Over the past academic year, I’ve been fortunate to participate in Rice’s Mellon-sponsored Sawyer Seminar on Platforms of Knowledge, where we’ve examined platforms for authoring, annotation, mapping, and social networking. We’ve discussed both the possibilities that platforms may open up for inquiry, public engagement and scholarly communications and the risks that they may pose for privacy and nuanced humanistic analysis. Inspired by the questions raised by the Seminar, my colleague Sean Smith and I are studying a platform used by a number of digital humanists: GitHub. Digital humanists employ GitHub not only for code, but also for writing projects, syllabi, websites, and other scholarly resources. We’ll present our initial findings at Digital Humanities 2016, but I wanted to offer some background to the study, especially since some of you will soon be receiving emails from me inviting you to participate in it.
Initially I was interested in using GitHub for a case study of how we assess and select digital platforms. Even as many researchers (myself included) rely on digital platforms, I haven’t been able to find many clear rubrics for evaluating them. Building on Quinn Dombrowski’s recommendations for choosing a platform for a web project, we are looking at criteria such as functionality and ease of use. In previous work examining archival management systems, I learned how important it is to talk with users about their experience with tools, so we will be conducting a survey and interviews about GitHub. Sean and I also also realized that GitHub itself provides valuable data about how people use GitHub, such as information about collaboration, code re-use, and connections to others. Our study will thus include analysis of publicly available data about selected GitHub users and repositories. (Of course, there is significant prior work on this topic in fields such as social computing that we will draw upon.)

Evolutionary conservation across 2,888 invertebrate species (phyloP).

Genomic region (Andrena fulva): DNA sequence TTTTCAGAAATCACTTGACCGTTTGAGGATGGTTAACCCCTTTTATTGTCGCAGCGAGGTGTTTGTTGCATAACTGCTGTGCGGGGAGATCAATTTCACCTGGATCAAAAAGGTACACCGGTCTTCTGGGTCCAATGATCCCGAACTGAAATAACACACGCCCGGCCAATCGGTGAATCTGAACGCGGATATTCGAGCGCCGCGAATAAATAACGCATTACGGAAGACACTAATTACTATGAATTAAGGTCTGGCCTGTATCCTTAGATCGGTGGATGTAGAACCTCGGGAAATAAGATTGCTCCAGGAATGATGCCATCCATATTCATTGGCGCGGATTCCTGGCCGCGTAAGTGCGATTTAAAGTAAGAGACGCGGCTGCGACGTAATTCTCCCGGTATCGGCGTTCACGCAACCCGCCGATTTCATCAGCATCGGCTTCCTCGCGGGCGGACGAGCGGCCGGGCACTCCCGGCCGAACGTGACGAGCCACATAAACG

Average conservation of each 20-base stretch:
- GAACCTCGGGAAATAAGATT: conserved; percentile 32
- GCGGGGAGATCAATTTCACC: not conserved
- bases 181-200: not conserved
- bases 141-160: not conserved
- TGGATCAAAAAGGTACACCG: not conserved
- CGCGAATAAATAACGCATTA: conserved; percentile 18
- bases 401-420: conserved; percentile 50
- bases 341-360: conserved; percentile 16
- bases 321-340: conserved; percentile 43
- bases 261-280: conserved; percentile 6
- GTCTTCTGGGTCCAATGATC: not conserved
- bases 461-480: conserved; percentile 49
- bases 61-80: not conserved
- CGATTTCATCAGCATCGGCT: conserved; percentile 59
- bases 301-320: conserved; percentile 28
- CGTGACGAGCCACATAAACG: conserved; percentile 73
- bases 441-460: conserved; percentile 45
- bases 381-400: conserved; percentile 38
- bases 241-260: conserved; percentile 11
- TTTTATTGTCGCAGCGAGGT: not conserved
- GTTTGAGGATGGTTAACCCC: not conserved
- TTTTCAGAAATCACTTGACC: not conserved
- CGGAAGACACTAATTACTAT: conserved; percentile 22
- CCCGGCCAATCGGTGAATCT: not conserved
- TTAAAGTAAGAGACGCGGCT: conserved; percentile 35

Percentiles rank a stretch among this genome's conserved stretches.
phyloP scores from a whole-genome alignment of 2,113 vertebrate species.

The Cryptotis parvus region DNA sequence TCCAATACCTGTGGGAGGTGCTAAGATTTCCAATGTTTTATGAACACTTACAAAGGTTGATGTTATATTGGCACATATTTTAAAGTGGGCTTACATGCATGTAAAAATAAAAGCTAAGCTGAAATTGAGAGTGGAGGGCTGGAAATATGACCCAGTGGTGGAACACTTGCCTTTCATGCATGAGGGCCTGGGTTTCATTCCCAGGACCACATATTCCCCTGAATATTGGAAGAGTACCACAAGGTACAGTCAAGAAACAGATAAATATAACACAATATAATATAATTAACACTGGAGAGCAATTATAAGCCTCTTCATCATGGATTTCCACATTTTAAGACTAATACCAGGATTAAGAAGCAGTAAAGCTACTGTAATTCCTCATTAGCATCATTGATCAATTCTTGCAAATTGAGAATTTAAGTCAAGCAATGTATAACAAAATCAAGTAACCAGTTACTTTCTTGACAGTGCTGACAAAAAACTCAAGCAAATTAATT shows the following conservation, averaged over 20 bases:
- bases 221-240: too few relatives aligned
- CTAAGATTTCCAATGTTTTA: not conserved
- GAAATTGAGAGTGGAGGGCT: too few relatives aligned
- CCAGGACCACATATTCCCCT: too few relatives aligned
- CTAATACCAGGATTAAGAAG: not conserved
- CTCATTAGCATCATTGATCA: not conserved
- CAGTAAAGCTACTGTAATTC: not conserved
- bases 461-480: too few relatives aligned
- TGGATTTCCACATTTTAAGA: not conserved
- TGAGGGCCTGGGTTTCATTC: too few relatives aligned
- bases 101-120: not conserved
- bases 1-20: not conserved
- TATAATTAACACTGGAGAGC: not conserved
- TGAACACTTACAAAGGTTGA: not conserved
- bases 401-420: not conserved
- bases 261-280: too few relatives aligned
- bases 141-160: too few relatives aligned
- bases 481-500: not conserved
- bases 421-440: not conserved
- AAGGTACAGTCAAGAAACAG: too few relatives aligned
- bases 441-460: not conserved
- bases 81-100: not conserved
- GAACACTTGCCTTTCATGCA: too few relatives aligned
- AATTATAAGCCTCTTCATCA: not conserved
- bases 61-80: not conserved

With this project, we are:
- Identifying digital humanists who have GitHub accounts. For the purposes of this study, we are looking at presenters at the last three Digital Humanities conferences and people affiliated with organizations that belong to centerNet (assuming that the information is publicly available). Of course, this method is imperfect– it misses digital humanists who didn’t attend the DH conferences or who aren’t affiliated with DH centers, and it may include some people who don’t really consider themselves digital humanists. But it’s a start.
- Contacting those whose email addresses are easily retrievable (e.g. available via GitHub) and:
- Giving them the opportunity to opt out of having their publicly available GitHub data being included in our analysis and in the dataset that we plan to share at the end of the study. (Added 5/18/16: To be extra careful, we plan to anonymize this dataset.)
- Inviting them to take a brief survey about their usage and opinions of GitHub
- Inviting them to participate in an interview
We may also contact people whose emails aren’t in the GitHub data but are otherwise available.
- Analyzing GitHub data from our dataset to gain insight into how digital humanists use GitHub.
We want to conduct this study openly while at the same respecting privacy. In conducting interviews for past studies, I’ve been frustrated that I can’t publicly identify and credit people who have made brilliant comments because of the promise of confidentiality. So we’re giving interviewees the option to make all or some of their interview notes public–but of course they can instead keep the notes private and remain anonymous. Survey data will be anonymized but ultimately shared.
Here are important documents related to our study:
I welcome feedback and questions about this study. I hope that it will contribute to developing criteria for evaluating platforms like GitHub and offer insights into how digital humanities researchers and developers work.